- Scale (also marketed as Scale) - Microsoft does not want developers to think about designing apps for a flat screen. They know people will use mixed reality (like HoloLens) and Microsoft Surface Dial, so developers should be thinking about all the various ways a user may interact with an app.
Announcing XAML Standard 2.0
Microsoft wants to empower developers to create great looking apps on any operating system, so with XAML standard, Microsoft is taking their XAML markup language and opening it up for use on multiple platforms. Microsoft seems to be working hard to make sure XAML Standard recognizes the user interfaces you use on various devices--making sure XAML standard does not try to force a Windows look-and-feel on the operating system that your application runs on. For example, in XAML Apple will not want you creating Windows-style buttons on iOS. You will simply say there is a button to put on the display. When the app runs on iOS, the button will display as an iOS button. That same code could run in Windows or Android and display the default buttons for Windows and Android.
Microsoft recently purchased a company named Xamarin that creates multi-platform tools using Microsoft technology. This technology is called Xamarin.Forms. From what I understand so far, XAML Standard will be the new marketing moniker for Xamarin.Forms but it does not seem that is happening quite yet so I could be wrong.
Windows Store getting a boost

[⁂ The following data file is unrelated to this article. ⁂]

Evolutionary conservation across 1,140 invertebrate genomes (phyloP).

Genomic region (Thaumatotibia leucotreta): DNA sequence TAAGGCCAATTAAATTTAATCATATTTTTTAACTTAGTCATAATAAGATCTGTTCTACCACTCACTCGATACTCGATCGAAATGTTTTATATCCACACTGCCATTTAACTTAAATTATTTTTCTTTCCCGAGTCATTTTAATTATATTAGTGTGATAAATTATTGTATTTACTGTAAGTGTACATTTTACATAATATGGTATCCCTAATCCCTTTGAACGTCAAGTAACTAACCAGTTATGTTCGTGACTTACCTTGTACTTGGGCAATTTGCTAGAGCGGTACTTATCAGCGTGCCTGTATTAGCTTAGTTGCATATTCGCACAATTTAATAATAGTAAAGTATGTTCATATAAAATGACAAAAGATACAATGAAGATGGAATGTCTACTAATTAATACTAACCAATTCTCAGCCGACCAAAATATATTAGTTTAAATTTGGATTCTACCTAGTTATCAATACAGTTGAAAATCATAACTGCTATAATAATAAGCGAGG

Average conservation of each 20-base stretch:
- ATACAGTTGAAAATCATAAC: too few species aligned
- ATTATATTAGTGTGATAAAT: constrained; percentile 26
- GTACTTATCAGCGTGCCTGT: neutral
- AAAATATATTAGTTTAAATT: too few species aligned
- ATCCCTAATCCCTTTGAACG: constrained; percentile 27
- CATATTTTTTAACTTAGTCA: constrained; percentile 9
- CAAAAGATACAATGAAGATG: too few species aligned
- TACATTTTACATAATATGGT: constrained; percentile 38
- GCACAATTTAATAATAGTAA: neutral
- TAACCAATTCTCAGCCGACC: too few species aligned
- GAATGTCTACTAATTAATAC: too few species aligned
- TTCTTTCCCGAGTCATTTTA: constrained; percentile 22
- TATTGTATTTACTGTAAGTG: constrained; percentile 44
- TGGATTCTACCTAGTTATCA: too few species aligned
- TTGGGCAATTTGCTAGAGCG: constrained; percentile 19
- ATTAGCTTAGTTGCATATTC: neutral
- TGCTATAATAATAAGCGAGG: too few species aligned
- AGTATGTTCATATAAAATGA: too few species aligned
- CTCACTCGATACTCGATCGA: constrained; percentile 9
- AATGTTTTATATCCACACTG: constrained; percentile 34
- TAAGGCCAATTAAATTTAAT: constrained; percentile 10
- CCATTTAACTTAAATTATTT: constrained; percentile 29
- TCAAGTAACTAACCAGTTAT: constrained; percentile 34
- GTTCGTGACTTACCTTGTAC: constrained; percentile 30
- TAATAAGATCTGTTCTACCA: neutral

With all this talk of creating modern apps, it was interesting to see the list of new features the Windows Store is getting. For example, here are the apps that you should expect (presumably later this fall):
- Apple iTunes
It certainly makes sense that Apple iTunes is coming to the Windows Store because they have plenty of iOS users that also have Windows PCs. By adding iTunes to the Windows Store, Apple secures a place in the new Windows 10S operating system.
As for openSUSE and Fedora, you might think it odd to install an operating system--a Linux flavor especially--from the Windows Store, but it makes sense. Microsoft wants Windows to be the best developer platform for any operating system, so Microsoft will presumably start winning over Windows holdouts in the developer community.
Announcing Project Rome
When Apple announced continuity, it was a real game changer for people using Mac and iOS. This feature allows users to work on a file or email on the computer and quickly pick up what they are doing on any iOS device (or vice-versa). With continuity, you also get the ability to share the clipboard across devices and even use your iPhone's phone on the Mac to text and make and receive phone calls.
With Project Rome, Microsoft is taking direct aim at Apple's continuity features, but unlike Apple where you mostly use these features when two devices are nearby using Bluetooth, Microsoft is taking an online-only approach. This means if you are working on a file on one computer, you can quickly pick up on another computer or device. You can also share your clipboard via the cloud, and much more.
Big changes to Microsoft Graph
Microsoft is making big bets that users want to have more visibility into things that are more important to them. Microsoft is going to let developers add elements of their product into the Graph that allows them to track app usage, but will also help Microsoft show files, events, and other important things to users running Windows. They showed an example of a page where upcoming meetings, recently used documents, and common people they work with show up in one neat, unified display.
Click here to learn more about Microsoft Graph.
Of course, there were lots more announcements, but these were the big ones. Should Microsoft have more big announcements on Friday, I will be sure to share them.